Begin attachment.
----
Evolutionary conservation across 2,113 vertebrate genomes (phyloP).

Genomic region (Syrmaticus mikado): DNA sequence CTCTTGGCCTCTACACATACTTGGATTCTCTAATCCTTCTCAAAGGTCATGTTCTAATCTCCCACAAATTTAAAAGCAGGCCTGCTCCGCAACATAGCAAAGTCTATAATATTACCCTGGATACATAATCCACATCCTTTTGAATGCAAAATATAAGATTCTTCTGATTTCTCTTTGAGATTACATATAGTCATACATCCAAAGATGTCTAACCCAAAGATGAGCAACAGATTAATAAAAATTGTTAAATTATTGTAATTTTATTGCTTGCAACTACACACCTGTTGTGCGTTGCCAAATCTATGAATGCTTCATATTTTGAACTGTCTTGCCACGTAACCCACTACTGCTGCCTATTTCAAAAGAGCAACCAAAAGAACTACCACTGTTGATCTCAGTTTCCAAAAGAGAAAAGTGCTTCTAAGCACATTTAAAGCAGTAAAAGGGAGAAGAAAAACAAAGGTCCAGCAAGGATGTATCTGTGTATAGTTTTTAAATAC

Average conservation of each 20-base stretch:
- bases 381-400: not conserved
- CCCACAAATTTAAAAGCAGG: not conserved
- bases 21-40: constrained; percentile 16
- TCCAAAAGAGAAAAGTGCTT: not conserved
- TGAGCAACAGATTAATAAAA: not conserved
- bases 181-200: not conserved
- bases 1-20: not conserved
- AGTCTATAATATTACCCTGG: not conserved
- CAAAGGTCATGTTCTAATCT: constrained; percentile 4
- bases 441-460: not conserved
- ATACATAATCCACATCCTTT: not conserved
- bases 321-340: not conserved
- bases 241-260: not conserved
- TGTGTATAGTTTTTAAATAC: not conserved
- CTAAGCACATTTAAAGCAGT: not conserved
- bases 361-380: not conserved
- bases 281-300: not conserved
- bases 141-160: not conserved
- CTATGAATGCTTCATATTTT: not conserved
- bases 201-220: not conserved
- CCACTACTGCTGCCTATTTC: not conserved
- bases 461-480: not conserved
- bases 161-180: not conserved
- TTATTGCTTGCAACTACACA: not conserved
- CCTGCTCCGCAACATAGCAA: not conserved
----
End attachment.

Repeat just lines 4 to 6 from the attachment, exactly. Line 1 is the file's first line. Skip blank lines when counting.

- bases 381-400: not conserved
- CCCACAAATTTAAAAGCAGG: not conserved
- bases 21-40: constrained; percentile 16